Jack Dempsey (1895-1983) who held the World Heavyweight Championship title from 1919 to 1926 was a boxer famous for his aggression, powerful punches, and amazing speed. Counted amongst the Top 100 Greatest Punchers for all time, Dempsey is one of the most popular boxers ever in history. This boxing champion was born as William Harrison Dempsey and discovered his talent for fighting as a youngster. During his initial years he used to box under the pseudonym ‘Kid Blackie’ before adopting the name ‘Jack Dempsey’ as a tribute to his idol, the 19th century boxing champion Jack “Nonpareli” Dempsey. He started boxing as a means to earn money as a teenager. Confident of his powerful build and strength, he challenged people to fight him at saloons. He won most of these fights and decided to train as a boxer. Soon he gained the reputation for being a powerful puncher who could knock out his opponents within seconds. His moment of crowing glory occurred when he beat the boxing giant Jess Willard to win the heavyweight title—this victory earned him the epithet Manassa Mauler, a name which inspired fear in the minds of his opponents for years to come. He was inducted into the Boxing hall of Fame in 1951.
Early life Edit
He was born as the son of Celia and Hyrum Depsey. His father had problems finding a stable job and the poor family traveled often in search of work. He started working at the age of eight. As a young boy he worked as a miner, farm hand and a cowboy to contribute to his family income. His elder brother Bernie, a prizefighter in saloons taught his younger brother how to fight. He attended Lakeview Elementary School for some time before drooping out to work full-time. He held a number of odd jobs to make ends meet. In a bid to earn extra money the well-built and muscular youngster started challenging people at saloons to fight him. He proved to be a capable fighter and decided to get trained in this field.
Boxing career Edit
After realizing that he could earn more money fighting than by working, he began to travel from town to town in search of fighting opportunities. From 1911 to 1916 he fought under the name ‘Kid Blackie’. A local organizer in Salt Lake City arranged his fights. He took the name ‘Jack Dempsey’ after a 19th century boxer of the same name. He had his first fight under this name in 1914 which ended in a draw after six rounds. Following this he won six bouts in a row by knockout before losing to Jack Downey. During mid 1910s he registered a winning streak of ten wins in a row, beating Downey by knocking him out in two rounds. He worked in a shipyard and continued to box even as the U.S. entered into the World War I in 1917. He was criticized for not enlisting even though he had tried hard to enlist but had been turned down by the army.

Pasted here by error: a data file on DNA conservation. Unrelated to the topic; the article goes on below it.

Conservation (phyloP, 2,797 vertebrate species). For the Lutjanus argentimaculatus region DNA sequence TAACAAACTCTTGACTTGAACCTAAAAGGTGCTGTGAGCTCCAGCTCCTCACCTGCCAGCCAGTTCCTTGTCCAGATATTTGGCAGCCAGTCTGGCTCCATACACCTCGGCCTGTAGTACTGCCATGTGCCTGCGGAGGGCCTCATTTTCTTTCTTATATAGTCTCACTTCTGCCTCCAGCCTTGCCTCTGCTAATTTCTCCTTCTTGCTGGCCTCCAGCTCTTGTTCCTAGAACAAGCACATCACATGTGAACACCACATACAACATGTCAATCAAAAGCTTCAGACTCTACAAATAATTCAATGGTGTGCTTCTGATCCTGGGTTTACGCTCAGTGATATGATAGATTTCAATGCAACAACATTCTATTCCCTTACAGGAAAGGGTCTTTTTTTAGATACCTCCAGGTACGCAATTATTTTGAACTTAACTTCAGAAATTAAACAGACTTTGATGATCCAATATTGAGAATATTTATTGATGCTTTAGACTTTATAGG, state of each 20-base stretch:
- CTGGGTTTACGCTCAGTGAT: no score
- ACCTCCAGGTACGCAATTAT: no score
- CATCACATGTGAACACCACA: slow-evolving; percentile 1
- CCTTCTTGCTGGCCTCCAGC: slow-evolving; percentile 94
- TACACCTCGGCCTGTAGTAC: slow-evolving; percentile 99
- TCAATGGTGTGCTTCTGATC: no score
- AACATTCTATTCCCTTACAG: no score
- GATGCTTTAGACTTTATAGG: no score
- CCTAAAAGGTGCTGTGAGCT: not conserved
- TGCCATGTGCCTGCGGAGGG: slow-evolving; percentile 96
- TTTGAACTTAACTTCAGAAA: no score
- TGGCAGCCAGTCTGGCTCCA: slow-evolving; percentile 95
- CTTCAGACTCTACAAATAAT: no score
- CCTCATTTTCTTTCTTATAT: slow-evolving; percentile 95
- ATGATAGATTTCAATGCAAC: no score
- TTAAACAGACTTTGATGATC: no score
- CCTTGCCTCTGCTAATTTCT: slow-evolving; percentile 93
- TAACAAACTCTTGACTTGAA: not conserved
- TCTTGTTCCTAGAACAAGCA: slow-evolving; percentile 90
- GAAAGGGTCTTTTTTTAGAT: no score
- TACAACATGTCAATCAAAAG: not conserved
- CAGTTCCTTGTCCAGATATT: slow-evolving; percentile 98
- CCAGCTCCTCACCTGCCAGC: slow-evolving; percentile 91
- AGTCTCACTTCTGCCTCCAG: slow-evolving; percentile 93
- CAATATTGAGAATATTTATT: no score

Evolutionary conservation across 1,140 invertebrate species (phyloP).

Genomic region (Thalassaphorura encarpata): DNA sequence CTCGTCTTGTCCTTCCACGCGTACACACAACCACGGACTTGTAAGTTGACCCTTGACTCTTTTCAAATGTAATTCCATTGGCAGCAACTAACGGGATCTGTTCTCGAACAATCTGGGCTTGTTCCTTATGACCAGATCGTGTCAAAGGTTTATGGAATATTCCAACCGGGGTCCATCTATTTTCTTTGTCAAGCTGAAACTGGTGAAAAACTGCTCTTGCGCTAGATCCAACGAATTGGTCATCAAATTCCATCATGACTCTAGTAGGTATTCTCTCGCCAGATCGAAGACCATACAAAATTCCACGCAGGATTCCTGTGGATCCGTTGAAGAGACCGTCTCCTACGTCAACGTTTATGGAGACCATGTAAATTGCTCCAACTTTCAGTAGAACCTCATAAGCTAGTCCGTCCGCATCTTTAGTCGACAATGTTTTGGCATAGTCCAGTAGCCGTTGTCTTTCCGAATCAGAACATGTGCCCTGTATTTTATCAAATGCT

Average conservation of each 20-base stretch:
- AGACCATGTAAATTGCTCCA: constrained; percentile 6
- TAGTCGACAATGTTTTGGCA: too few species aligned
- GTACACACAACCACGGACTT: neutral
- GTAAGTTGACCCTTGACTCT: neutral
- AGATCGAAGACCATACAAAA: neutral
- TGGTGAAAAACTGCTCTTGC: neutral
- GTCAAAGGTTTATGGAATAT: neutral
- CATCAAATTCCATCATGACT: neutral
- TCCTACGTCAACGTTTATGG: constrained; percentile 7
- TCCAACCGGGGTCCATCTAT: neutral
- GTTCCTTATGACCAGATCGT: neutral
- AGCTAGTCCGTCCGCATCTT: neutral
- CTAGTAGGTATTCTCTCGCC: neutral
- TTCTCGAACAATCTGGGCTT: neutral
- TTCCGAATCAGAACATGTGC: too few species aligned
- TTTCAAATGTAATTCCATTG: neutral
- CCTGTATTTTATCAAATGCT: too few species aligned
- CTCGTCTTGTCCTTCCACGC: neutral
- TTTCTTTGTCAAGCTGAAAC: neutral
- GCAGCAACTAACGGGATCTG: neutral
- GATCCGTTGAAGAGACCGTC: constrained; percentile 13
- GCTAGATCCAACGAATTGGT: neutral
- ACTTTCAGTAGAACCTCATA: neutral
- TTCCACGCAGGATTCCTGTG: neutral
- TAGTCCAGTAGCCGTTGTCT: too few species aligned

Heavyweight title Edit
He fought in 17 bouts during 1918 and registered a record of 15-1 with one no-decision. His opponents for the year included Fireman Jim Flynn, the only boxer ever to beat Dempsey by a knockout in a previous match; he avenged his defeat by beating him this time. He won five regular bouts in a row by knockout in the first round in 1919. Dempsey was powerfully built and known to deliver forceful punches. He was very agile and had a unique style of bobbing and weaving. He fought the reigning World Heavyweight Champion Jess Willard on 4 July 1919 in Ohio for the World title. The match was dubbed a battle of modern “David and Goliath”. Dempsey knocked down Willard seven times and went on to win the World title.
Title defenses Edit
He became a celebrity after this win and traveled all over the country and made publicity appearances with circuses, staged exhibitions and even tried his hand at acting. He defended his world title in September 1920 against Billy Miske and easily beat his opponent. Over the next few years he successfully defended his title against the contenders Bill Brennan, Georges Carpentier, and Tommy Gibbons. His last successful defense was in 1923 against the hugely built Luis Angel Firpo. Dempsey repeatedly knocked out Firpo and finally defeated him.
Tunney vs Dempsey Edit
His reign as the undisputable world champion came to an end in September 1926 when Gene Tunney, a highly popular boxer with an excellent track record challenged him. Tunney easily defeated Dempsey to win the world title. He challenged Tunney to a rematch the next year in 1927. In this match too Tunney won and successfully defended his title. Dempsey retired from professional boxing following this defeat though he continued appearing in exhibition matches. He later died in 1983 of Heart failure.